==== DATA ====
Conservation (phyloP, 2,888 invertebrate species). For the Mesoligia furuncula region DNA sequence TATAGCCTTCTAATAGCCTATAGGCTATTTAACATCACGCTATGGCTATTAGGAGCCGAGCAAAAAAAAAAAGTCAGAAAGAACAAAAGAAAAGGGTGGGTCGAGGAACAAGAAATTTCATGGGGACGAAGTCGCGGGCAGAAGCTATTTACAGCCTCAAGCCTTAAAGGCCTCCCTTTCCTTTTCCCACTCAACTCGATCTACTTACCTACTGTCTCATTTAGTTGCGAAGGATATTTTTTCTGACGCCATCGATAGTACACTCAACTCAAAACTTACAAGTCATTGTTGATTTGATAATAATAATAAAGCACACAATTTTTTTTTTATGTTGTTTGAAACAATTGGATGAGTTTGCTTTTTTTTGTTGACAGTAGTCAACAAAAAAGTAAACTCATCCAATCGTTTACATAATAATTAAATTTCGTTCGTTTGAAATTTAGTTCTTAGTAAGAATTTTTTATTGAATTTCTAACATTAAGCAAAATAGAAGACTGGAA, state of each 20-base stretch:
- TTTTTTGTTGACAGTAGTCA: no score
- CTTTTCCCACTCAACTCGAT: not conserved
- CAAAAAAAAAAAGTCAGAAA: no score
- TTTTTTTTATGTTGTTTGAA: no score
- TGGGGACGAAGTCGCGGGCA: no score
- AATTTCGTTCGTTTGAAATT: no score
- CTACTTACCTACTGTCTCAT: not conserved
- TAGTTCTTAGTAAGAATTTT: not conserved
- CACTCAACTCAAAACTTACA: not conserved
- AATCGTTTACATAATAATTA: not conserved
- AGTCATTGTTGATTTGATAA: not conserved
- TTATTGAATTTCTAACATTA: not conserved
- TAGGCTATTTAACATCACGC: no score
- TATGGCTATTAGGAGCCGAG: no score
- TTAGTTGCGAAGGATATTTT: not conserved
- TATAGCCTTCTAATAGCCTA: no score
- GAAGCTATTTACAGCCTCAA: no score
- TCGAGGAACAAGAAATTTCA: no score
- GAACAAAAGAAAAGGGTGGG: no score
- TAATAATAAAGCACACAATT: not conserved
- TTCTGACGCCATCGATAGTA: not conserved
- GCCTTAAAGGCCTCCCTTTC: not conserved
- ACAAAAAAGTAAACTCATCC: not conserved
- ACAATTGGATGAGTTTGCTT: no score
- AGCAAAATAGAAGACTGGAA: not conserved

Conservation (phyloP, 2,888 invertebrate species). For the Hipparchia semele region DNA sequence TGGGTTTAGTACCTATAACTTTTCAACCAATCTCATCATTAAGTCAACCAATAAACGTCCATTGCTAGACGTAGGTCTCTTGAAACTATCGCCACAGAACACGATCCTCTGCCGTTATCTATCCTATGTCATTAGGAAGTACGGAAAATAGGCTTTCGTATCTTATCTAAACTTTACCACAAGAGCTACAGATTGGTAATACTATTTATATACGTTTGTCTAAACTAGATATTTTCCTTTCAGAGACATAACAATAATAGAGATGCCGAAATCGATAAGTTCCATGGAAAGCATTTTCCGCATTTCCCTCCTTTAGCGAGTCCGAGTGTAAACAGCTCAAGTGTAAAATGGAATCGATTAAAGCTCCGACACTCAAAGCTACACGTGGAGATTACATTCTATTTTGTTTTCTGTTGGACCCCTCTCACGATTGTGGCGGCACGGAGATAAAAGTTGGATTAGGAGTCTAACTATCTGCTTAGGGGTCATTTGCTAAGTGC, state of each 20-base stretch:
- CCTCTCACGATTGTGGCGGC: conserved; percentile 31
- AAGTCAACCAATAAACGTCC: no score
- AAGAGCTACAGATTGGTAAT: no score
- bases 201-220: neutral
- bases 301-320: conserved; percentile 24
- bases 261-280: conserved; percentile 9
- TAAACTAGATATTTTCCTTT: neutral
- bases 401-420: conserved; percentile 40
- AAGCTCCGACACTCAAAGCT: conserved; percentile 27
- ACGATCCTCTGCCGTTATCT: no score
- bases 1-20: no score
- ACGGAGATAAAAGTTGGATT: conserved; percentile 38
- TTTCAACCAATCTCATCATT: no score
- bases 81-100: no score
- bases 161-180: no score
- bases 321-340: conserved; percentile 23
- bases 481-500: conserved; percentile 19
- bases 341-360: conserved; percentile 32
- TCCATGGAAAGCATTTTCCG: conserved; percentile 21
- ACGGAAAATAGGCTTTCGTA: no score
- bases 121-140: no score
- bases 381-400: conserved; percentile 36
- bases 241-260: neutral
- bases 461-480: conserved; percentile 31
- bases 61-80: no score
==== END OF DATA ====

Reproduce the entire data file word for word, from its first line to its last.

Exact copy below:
Conservation (phyloP, 2,888 invertebrate species). For the Mesoligia furuncula region DNA sequence TATAGCCTTCTAATAGCCTATAGGCTATTTAACATCACGCTATGGCTATTAGGAGCCGAGCAAAAAAAAAAAGTCAGAAAGAACAAAAGAAAAGGGTGGGTCGAGGAACAAGAAATTTCATGGGGACGAAGTCGCGGGCAGAAGCTATTTACAGCCTCAAGCCTTAAAGGCCTCCCTTTCCTTTTCCCACTCAACTCGATCTACTTACCTACTGTCTCATTTAGTTGCGAAGGATATTTTTTCTGACGCCATCGATAGTACACTCAACTCAAAACTTACAAGTCATTGTTGATTTGATAATAATAATAAAGCACACAATTTTTTTTTTATGTTGTTTGAAACAATTGGATGAGTTTGCTTTTTTTTGTTGACAGTAGTCAACAAAAAAGTAAACTCATCCAATCGTTTACATAATAATTAAATTTCGTTCGTTTGAAATTTAGTTCTTAGTAAGAATTTTTTATTGAATTTCTAACATTAAGCAAAATAGAAGACTGGAA, state of each 20-base stretch:
- TTTTTTGTTGACAGTAGTCA: no score
- CTTTTCCCACTCAACTCGAT: not conserved
- CAAAAAAAAAAAGTCAGAAA: no score
- TTTTTTTTATGTTGTTTGAA: no score
- TGGGGACGAAGTCGCGGGCA: no score
- AATTTCGTTCGTTTGAAATT: no score
- CTACTTACCTACTGTCTCAT: not conserved
- TAGTTCTTAGTAAGAATTTT: not conserved
- CACTCAACTCAAAACTTACA: not conserved
- AATCGTTTACATAATAATTA: not conserved
- AGTCATTGTTGATTTGATAA: not conserved
- TTATTGAATTTCTAACATTA: not conserved
- TAGGCTATTTAACATCACGC: no score
- TATGGCTATTAGGAGCCGAG: no score
- TTAGTTGCGAAGGATATTTT: not conserved
- TATAGCCTTCTAATAGCCTA: no score
- GAAGCTATTTACAGCCTCAA: no score
- TCGAGGAACAAGAAATTTCA: no score
- GAACAAAAGAAAAGGGTGGG: no score
- TAATAATAAAGCACACAATT: not conserved
- TTCTGACGCCATCGATAGTA: not conserved
- GCCTTAAAGGCCTCCCTTTC: not conserved
- ACAAAAAAGTAAACTCATCC: not conserved
- ACAATTGGATGAGTTTGCTT: no score
- AGCAAAATAGAAGACTGGAA: not conserved

Conservation (phyloP, 2,888 invertebrate species). For the Hipparchia semele region DNA sequence TGGGTTTAGTACCTATAACTTTTCAACCAATCTCATCATTAAGTCAACCAATAAACGTCCATTGCTAGACGTAGGTCTCTTGAAACTATCGCCACAGAACACGATCCTCTGCCGTTATCTATCCTATGTCATTAGGAAGTACGGAAAATAGGCTTTCGTATCTTATCTAAACTTTACCACAAGAGCTACAGATTGGTAATACTATTTATATACGTTTGTCTAAACTAGATATTTTCCTTTCAGAGACATAACAATAATAGAGATGCCGAAATCGATAAGTTCCATGGAAAGCATTTTCCGCATTTCCCTCCTTTAGCGAGTCCGAGTGTAAACAGCTCAAGTGTAAAATGGAATCGATTAAAGCTCCGACACTCAAAGCTACACGTGGAGATTACATTCTATTTTGTTTTCTGTTGGACCCCTCTCACGATTGTGGCGGCACGGAGATAAAAGTTGGATTAGGAGTCTAACTATCTGCTTAGGGGTCATTTGCTAAGTGC, state of each 20-base stretch:
- CCTCTCACGATTGTGGCGGC: conserved; percentile 31
- AAGTCAACCAATAAACGTCC: no score
- AAGAGCTACAGATTGGTAAT: no score
- bases 201-220: neutral
- bases 301-320: conserved; percentile 24
- bases 261-280: conserved; percentile 9
- TAAACTAGATATTTTCCTTT: neutral
- bases 401-420: conserved; percentile 40
- AAGCTCCGACACTCAAAGCT: conserved; percentile 27
- ACGATCCTCTGCCGTTATCT: no score
- bases 1-20: no score
- ACGGAGATAAAAGTTGGATT: conserved; percentile 38
- TTTCAACCAATCTCATCATT: no score
- bases 81-100: no score
- bases 161-180: no score
- bases 321-340: conserved; percentile 23
- bases 481-500: conserved; percentile 19
- bases 341-360: conserved; percentile 32
- TCCATGGAAAGCATTTTCCG: conserved; percentile 21
- ACGGAAAATAGGCTTTCGTA: no score
- bases 121-140: no score
- bases 381-400: conserved; percentile 36
- bases 241-260: neutral
- bases 461-480: conserved; percentile 31
- bases 61-80: no score